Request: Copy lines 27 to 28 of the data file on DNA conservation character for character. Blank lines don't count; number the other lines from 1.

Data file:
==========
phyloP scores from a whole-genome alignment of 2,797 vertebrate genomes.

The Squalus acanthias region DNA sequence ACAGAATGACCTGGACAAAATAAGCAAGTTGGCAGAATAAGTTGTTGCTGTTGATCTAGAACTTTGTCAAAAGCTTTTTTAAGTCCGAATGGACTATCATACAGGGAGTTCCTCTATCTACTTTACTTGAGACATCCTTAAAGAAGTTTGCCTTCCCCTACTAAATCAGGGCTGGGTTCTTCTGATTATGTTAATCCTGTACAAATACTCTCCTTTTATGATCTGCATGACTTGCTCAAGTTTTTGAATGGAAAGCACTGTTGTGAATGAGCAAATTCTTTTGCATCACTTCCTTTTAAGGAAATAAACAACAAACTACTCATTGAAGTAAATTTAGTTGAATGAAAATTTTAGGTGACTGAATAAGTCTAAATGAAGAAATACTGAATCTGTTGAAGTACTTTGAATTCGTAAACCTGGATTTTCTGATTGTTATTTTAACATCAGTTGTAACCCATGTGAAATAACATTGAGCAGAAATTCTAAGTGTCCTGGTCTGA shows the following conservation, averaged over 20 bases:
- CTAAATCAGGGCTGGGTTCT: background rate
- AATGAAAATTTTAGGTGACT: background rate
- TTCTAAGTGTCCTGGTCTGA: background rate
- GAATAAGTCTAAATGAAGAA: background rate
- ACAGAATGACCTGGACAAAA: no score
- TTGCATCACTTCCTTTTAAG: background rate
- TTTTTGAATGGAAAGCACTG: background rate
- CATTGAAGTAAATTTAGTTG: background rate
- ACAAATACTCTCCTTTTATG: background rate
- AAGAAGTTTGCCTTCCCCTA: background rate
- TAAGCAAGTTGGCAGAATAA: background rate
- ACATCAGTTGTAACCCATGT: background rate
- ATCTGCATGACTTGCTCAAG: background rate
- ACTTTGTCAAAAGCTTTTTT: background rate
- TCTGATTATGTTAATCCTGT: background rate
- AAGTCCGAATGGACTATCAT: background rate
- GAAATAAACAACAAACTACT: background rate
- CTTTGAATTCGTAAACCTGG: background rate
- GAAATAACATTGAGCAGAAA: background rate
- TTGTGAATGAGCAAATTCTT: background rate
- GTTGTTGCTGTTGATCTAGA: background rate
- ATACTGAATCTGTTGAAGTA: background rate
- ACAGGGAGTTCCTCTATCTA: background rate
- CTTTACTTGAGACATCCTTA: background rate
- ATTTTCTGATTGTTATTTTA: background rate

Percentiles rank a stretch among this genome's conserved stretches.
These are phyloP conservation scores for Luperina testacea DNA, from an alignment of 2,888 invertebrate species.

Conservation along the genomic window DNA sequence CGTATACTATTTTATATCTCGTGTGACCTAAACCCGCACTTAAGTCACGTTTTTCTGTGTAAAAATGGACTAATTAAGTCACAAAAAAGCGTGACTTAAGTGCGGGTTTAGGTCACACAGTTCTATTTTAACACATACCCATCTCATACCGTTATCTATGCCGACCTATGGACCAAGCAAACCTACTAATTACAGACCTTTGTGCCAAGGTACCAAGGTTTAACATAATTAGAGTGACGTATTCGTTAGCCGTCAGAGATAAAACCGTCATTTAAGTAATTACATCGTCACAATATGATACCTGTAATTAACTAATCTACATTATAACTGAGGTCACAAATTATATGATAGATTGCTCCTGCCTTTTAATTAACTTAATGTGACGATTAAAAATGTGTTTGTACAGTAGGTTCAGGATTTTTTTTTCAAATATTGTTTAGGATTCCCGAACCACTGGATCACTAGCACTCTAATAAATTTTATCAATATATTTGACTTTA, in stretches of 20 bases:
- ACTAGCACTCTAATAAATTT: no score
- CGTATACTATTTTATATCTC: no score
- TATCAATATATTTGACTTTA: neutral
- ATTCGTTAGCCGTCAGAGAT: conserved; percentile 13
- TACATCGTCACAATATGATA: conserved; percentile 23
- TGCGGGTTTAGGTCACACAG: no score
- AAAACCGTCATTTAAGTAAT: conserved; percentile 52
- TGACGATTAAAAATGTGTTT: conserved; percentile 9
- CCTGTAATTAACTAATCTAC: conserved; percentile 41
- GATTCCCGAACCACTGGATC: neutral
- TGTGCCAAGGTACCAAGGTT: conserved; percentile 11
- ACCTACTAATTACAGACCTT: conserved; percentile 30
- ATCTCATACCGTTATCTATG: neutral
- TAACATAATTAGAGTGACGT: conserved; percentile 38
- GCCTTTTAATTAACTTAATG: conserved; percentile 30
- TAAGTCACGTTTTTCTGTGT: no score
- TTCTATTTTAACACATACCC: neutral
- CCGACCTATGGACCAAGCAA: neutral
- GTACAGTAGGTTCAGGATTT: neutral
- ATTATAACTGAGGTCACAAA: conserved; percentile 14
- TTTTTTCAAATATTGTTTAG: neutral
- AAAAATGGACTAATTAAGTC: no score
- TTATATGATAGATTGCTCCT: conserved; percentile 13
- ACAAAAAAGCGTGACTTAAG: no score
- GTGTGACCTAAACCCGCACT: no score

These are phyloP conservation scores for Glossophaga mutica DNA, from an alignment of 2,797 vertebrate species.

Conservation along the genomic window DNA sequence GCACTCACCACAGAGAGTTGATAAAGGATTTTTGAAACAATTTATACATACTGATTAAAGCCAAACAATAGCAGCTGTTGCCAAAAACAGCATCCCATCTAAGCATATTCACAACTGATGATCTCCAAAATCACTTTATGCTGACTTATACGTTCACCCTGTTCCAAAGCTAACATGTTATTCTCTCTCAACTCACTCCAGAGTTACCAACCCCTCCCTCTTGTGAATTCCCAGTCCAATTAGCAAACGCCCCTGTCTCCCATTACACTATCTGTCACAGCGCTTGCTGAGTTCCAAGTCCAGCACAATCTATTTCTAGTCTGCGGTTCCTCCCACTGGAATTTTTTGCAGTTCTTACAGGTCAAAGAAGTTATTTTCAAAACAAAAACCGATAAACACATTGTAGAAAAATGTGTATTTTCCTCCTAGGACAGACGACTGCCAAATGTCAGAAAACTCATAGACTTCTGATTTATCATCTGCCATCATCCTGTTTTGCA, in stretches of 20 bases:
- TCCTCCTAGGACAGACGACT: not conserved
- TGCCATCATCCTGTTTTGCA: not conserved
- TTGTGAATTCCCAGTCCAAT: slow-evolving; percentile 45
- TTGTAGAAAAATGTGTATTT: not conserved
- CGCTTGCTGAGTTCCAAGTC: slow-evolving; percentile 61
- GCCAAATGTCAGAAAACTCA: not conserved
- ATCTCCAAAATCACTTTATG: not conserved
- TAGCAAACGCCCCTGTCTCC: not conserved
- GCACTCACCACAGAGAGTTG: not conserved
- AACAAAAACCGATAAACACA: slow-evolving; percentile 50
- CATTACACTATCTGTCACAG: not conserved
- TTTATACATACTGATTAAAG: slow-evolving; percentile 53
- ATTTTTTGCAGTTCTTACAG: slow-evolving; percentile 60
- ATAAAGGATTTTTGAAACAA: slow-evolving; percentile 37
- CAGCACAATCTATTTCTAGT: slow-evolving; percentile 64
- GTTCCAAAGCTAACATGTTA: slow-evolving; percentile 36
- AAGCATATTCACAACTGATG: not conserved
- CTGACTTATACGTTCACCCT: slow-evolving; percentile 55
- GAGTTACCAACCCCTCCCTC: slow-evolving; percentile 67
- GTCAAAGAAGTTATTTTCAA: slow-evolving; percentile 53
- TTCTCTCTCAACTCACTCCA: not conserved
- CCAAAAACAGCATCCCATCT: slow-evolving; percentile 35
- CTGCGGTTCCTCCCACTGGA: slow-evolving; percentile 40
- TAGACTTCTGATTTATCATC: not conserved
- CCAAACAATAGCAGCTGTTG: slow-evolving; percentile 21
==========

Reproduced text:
- ATTTTCTGATTGTTATTTTA: background rate

Percentiles rank a stretch among this genome's conserved stretches.